CHAT ROULETTE : New Social Media Marketing Landscape for Brands?

This is a guest post by Grace Gordon the Marketing Manager/Digital Ninja at Socialista Media.

Grace meeting her long lost twin on Roulette

It was only a matter of time before more daring brands turned to the 90’s-esque Online chat phenomenon, Chatroulette as an unchartered terrain of marketing activity. In recent weeks we are starting to see the first glimpses of these amongst brands in the edgy youth / fashion segment.

Last week I received a Press email from irreverent fashion eyewear brand SABRE that stood out: it involved a call to get involved in a Chatroulette “Creep Roulette” competition. The premise is simple: Send through your creepiest SABRE-related Chatroulette screenshot, win some free sunglasses. You can check out the details on that here.

Only days later I discovered that French fashion label FCUK have also launched a Chatroulette challenge, offering up $250 worth of free FCUK goodies for those savvy social media dudes who manage to “charm a woman on Chatroulette”. You can read more about the challenge here, and check out the attempts thusfar.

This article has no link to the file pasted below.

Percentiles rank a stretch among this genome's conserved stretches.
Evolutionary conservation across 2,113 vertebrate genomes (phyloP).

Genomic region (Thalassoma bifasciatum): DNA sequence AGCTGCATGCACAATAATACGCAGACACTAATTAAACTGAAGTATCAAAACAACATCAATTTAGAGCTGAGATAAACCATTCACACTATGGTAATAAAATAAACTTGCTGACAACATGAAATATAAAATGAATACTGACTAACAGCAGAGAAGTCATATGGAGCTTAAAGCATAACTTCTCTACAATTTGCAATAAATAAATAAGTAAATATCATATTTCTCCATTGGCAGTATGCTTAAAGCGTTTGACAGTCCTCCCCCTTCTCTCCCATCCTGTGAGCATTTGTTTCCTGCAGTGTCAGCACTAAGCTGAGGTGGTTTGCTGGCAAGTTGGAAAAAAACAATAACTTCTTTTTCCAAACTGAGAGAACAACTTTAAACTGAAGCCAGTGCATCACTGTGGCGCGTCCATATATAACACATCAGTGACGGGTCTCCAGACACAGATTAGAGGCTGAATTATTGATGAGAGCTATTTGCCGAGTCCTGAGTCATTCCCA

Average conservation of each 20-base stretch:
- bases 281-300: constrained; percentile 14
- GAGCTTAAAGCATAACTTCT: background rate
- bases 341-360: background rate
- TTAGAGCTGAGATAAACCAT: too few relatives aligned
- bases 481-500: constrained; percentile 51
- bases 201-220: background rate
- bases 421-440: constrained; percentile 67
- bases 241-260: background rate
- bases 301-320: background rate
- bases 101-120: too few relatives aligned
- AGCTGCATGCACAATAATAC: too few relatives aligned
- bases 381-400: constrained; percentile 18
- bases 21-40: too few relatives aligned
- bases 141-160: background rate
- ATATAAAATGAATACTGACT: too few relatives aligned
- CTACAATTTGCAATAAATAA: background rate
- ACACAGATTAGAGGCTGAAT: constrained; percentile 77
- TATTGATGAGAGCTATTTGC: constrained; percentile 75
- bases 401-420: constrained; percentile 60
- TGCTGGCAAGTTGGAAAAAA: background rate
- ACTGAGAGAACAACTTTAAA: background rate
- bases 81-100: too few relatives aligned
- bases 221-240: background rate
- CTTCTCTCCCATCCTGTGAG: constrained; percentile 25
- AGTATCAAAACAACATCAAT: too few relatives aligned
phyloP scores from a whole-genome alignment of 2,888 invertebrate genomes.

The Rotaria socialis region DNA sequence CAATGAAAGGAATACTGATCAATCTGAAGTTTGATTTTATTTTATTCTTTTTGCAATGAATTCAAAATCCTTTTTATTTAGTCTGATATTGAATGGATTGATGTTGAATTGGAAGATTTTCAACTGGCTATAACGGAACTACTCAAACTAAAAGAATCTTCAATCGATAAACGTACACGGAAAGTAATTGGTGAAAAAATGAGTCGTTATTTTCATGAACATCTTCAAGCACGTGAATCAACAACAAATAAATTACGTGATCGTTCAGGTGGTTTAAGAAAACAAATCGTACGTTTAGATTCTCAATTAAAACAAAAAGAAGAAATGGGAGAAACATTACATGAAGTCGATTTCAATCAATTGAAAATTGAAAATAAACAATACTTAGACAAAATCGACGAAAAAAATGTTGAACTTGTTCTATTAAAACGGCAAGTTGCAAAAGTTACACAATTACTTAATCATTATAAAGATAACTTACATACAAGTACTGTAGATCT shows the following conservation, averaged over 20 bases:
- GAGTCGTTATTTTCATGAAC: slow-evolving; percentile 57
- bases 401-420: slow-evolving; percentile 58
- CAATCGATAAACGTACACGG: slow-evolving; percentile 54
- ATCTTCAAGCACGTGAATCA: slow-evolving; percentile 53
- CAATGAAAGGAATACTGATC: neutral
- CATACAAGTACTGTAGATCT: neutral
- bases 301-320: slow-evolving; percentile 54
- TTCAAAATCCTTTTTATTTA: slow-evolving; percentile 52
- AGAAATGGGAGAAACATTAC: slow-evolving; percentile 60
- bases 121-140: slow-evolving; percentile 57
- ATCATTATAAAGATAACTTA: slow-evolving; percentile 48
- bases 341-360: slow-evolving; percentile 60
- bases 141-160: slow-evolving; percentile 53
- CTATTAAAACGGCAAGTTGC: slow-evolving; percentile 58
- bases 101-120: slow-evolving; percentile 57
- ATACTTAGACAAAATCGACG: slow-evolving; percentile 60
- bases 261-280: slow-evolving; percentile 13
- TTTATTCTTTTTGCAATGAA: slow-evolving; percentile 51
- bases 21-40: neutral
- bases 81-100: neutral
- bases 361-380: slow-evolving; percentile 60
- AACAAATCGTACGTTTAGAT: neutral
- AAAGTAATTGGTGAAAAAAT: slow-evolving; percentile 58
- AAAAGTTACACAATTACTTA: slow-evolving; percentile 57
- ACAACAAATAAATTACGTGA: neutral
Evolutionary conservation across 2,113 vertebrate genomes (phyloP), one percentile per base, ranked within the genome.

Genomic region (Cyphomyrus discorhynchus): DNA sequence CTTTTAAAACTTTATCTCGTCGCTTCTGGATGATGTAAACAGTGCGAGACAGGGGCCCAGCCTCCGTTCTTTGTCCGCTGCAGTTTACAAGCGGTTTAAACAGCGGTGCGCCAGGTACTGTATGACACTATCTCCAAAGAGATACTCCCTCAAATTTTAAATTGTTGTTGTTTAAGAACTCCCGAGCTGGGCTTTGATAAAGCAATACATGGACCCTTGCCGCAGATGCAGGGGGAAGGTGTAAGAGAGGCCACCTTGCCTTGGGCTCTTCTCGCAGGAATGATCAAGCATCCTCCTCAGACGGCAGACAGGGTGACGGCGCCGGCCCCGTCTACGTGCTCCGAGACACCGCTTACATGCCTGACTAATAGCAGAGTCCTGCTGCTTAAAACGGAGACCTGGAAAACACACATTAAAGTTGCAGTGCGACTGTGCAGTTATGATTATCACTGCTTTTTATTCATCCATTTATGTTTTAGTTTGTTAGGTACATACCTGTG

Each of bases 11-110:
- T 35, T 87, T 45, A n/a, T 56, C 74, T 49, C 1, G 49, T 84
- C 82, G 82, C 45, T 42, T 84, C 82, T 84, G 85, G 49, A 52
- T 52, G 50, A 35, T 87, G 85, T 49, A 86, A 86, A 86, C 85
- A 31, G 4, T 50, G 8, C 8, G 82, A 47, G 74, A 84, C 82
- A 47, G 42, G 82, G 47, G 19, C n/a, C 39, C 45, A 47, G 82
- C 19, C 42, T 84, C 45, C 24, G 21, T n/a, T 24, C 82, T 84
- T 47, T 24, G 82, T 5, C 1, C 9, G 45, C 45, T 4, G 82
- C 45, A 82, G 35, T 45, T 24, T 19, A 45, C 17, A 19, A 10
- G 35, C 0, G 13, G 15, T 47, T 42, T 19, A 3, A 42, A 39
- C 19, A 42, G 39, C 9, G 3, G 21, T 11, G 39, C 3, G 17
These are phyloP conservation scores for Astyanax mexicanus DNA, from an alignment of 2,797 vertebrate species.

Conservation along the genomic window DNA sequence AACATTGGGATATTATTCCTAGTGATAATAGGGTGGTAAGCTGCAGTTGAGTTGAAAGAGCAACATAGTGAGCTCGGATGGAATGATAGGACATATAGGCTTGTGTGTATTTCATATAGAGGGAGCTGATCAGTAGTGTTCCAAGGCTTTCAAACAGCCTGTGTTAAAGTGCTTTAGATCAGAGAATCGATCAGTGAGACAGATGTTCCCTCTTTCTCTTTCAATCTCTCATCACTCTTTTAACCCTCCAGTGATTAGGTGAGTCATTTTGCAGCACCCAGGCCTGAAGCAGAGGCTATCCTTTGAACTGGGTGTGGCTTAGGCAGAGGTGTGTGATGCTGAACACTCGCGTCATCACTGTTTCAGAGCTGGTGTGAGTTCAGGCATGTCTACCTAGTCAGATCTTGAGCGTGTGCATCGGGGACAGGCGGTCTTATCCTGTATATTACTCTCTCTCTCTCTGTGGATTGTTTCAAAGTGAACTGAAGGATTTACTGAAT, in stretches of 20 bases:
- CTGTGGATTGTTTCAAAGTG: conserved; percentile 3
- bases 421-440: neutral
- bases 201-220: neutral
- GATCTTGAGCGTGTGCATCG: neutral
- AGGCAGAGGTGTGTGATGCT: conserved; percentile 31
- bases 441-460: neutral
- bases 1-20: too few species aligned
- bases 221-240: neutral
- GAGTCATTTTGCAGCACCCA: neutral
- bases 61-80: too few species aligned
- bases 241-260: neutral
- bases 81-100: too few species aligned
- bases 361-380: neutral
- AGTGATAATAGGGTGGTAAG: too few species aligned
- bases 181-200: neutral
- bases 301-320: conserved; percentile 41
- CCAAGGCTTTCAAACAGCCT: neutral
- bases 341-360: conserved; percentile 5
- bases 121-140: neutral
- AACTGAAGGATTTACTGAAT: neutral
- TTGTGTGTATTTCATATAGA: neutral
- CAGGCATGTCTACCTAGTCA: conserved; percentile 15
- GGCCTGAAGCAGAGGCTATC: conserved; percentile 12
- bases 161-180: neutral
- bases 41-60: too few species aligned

There has been a fair amount of debate already even in these early days, about the suitability of Chatroulette for marketing activity. I do believe both of these competitions are cleverly-executed forays into Chatroulette as a space for brands. I have read many bloggers and bonafide Marketing practitioners alike argue that Chatroulette is not worth the time invested, due to the fact it is a one-on-one interaction and therefore cannot reach a mass audience. However, these competitions tap into the reach of Chatroulette beyond the one-one-one connection of users, by prompting users to screenshot their activity and share it with the brand (and, no doubt, as a flow on effect, their friends also, via multiple other social media channels). The end result is in effect, branded meme-like content. The activity at this Early Adopter stage has also helped to position the brands as edgy purveyors of cultural phenomenons (such as Chatroulette), which is not something that is easy to pull off, and an invaluable quality for a young lifestyle or fashion brand.

My kudos go out to these brands for using Chatroulette in a cheeky and daring way. What are your thoughts?
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